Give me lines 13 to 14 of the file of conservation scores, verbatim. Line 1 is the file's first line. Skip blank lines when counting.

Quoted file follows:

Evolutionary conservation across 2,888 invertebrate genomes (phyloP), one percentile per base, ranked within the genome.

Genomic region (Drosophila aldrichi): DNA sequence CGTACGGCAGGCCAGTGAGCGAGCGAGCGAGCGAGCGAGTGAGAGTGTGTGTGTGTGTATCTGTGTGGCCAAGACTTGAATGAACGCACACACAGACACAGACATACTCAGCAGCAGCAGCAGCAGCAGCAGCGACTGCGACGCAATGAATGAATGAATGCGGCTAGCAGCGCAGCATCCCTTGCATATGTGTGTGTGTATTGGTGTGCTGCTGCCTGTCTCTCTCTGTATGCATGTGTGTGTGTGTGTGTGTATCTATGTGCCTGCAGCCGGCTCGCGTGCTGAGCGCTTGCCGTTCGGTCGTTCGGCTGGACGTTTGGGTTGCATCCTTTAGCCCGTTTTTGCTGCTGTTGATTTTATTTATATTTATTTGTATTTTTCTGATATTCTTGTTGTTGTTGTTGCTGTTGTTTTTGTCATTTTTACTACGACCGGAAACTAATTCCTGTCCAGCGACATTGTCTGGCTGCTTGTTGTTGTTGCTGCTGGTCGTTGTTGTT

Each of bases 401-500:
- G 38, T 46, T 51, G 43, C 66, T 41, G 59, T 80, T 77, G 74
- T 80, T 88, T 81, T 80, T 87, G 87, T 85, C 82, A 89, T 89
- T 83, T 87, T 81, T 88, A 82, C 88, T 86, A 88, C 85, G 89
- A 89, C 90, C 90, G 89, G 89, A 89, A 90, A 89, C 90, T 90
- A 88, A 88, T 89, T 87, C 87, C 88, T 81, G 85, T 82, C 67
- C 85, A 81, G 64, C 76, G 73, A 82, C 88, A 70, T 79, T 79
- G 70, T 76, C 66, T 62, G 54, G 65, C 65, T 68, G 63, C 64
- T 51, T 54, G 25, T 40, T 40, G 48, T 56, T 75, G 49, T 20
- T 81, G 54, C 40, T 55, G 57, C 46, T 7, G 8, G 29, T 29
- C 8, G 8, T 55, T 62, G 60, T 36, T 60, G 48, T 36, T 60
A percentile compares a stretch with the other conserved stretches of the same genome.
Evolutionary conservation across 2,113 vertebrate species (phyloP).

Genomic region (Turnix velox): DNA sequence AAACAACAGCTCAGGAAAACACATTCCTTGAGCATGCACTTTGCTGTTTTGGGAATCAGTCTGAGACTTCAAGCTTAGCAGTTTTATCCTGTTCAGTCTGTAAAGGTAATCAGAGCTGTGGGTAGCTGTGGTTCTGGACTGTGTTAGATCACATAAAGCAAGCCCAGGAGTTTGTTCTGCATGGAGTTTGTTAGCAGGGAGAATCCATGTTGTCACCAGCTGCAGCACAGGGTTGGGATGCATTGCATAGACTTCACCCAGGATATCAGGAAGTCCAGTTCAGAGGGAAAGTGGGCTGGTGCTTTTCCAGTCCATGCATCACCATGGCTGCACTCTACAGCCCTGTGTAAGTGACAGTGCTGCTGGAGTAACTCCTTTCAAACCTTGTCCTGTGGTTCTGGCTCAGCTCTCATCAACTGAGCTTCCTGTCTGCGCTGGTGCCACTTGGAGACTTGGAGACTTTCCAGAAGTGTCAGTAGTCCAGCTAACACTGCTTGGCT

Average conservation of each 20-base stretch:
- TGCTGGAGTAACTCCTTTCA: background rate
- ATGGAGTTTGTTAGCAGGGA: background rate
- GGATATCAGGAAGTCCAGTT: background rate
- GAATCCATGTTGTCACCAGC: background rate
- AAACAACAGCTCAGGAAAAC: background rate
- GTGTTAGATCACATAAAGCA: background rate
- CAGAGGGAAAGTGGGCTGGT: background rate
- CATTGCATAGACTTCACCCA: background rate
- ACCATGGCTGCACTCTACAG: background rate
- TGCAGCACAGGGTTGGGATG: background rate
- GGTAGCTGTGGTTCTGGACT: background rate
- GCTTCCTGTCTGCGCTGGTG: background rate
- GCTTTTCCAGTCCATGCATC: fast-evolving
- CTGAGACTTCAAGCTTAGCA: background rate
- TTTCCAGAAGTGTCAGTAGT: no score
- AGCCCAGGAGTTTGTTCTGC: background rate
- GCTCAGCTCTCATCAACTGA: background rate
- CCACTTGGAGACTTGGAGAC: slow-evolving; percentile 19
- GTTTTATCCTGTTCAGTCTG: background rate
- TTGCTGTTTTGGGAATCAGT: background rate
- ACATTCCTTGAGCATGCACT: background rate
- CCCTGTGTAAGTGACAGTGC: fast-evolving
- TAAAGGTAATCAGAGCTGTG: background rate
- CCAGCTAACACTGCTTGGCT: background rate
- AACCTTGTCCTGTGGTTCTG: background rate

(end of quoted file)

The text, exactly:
- C 8, G 8, T 55, T 62, G 60, T 36, T 60, G 48, T 36, T 60
A percentile compares a stretch with the other conserved stretches of the same genome.